What Are The First Things You Do When Entering a Hotel Room?
Mikel Bowman — one of the people instrumental with the launch of The Gate almost eight years ago — was prompted to highlight an article posted at the Points, Miles & Martinis weblog by The Weekly Flyer about hotel habits, which asked “What’s the first thing you do when you get into your hotel room?”
I thought that was an interesting question; so I searched for — and found — a discussion on FlyerTalk pertaining to that very topic.
I was going to be a smart you-know-what and say that the first thing I do is walk into the hotel room; but that can only occur if the key works — so the first thing I do is open the door to the hotel room…
…and FlyerTalk member Tennisbumadmitted to spending five minutes trying to get keycard to open the door to the hotel room.
It is frustrating when I cannot open the door to the hotel room which I was assigned — only to endure the trek back to the front desk. That is not so bad when the room is down the hall from the front desk; but it can be rather time-consuming if the room is located on the 53rd floor of the hotel property and only one elevator is in operation.
Once I enter the hotel room, I lock the door with the latch, turn the lights on if it is too dark, and immediately put my bag down on a hard surface — this is to avoid attracting “hitchhikers” such as bed bugs — with the hotel room key next to it so that I may easily find it whenever I need it. I then look around the room to acclimate myself to its furniture, features and amenities in both the sleeping area and the bathroom before looking out the window to see the view. I check to see where the nearest emergency exit is located; as well as ensure that the room is equipped with safety features such as a smoke detector and sprinklers. If necessary, I adjust the thermostat to the desired temperature.
All of this is moot if the room reeks of cigarette smoke, is noticeably filthy, or has pest activity — all of which require a change to a different room.
Also, my first steps can vary depending on the circumstances: if I am really tired, I might just collapse on the bed. If I am really, really hungry and too tired to first search for a place to eat, I will immediately check the room service menu and maybe acquiesce — contrary to my thoughts — to place an order if I find something that I want; although I usually have something in my bag to tide me over and stave off my hunger until the next meal. If I feel really grungy, I will take a shower — but only after first checking if the hairs of other people are on any of the towels. If so, those towels immediately get tossed onto the floor. If I have been traveling for a long period of time without being able to stop and find a toilet…well…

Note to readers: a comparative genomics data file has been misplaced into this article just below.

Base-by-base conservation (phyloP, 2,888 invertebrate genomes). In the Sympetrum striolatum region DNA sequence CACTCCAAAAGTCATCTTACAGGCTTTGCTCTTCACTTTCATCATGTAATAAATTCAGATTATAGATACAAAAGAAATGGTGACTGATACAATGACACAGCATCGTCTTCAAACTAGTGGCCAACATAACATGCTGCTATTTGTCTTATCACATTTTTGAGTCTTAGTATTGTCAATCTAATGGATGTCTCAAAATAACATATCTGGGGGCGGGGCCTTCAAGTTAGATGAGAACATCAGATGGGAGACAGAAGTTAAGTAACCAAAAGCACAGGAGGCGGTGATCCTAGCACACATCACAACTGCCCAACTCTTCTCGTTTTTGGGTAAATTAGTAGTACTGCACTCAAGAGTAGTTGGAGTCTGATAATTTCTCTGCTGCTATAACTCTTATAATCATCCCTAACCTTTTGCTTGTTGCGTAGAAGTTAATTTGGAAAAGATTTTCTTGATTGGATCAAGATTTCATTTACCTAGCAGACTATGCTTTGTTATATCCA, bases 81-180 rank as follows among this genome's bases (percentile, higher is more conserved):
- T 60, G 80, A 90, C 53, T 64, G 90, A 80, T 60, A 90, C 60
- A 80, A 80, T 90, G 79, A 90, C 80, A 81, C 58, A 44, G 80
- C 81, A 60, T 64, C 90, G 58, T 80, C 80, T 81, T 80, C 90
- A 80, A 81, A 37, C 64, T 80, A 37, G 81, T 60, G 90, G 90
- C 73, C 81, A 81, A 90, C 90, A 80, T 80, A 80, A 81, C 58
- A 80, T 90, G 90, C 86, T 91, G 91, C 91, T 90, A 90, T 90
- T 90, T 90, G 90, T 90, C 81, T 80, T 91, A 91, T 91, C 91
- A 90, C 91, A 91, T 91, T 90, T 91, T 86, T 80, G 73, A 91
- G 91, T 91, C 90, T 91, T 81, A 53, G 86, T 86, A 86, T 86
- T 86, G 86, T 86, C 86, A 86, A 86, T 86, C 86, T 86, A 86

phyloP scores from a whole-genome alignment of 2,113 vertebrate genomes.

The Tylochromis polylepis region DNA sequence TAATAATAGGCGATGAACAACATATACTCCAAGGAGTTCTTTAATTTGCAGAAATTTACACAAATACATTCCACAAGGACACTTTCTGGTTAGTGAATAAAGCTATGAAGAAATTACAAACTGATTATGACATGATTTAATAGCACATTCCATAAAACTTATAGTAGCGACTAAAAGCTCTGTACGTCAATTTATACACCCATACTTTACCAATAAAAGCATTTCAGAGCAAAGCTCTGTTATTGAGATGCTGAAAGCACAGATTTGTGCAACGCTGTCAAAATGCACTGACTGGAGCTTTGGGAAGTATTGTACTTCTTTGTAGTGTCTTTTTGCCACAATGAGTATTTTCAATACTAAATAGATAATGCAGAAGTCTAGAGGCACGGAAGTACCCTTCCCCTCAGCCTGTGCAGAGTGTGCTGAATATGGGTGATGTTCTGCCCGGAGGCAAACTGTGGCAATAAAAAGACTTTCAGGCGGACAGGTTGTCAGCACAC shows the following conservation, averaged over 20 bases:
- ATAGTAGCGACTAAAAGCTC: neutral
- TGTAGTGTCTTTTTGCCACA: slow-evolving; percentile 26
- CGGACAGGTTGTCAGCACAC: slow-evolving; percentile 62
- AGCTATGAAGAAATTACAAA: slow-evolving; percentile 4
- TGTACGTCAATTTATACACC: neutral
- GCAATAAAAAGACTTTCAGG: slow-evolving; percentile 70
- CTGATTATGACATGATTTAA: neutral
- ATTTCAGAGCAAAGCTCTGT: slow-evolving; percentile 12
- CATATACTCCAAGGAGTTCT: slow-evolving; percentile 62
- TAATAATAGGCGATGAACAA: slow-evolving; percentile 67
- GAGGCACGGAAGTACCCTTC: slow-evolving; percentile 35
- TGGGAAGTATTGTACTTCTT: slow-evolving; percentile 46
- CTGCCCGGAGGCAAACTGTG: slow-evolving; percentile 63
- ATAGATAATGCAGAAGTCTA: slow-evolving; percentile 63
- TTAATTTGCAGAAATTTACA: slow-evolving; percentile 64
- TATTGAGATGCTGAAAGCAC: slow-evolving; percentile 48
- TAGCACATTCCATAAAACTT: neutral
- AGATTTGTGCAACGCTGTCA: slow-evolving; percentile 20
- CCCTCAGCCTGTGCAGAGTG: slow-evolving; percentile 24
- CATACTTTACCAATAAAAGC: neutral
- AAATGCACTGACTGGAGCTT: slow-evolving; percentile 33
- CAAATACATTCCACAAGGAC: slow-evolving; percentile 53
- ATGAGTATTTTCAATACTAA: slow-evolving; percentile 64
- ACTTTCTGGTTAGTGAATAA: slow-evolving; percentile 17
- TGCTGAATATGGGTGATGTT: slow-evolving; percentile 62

…enough about me. What are the first things FlyerTalk members do when entering a hotel room?
“Flush the toilet”, posted FlyerTalk member TWA4Ever. “If that doesn’t work, then staying any longer in that particular room is a no brainer.”
The room is usually too cold for FlyerTalk member BamaVol; or too warm for FlyerTalk member TRRed. One thing on which both can agree: adjust the climate control unit — as long as they will never need to share a hotel room.
FlyerTalk member SlickRick will clean what are purportedly the three devices in a hotel room that have the most bacteria on them: the remote control to the television; the alarm clock radio; and the telephone — although I suspect that guests in hotel rooms use the last two items fewer times due to the advent of portable electronic devices such as tablets and “smartphones.”
I rarely watch television; but if I do use the remote control, I will wash my hands immediately afterwards.
Many FlyerTalk members posted that they would remove the bedspread; open the curtains to see the view; check to see if the plumbing is operational; ensure that the room is reasonably clean; and a few even said that they will read the hotel guide.
I only read the hotel guide when I have absolutely nothing else to do or when I am too tired to do anything else…
…so what are the first things you do when entering a hotel room — and why?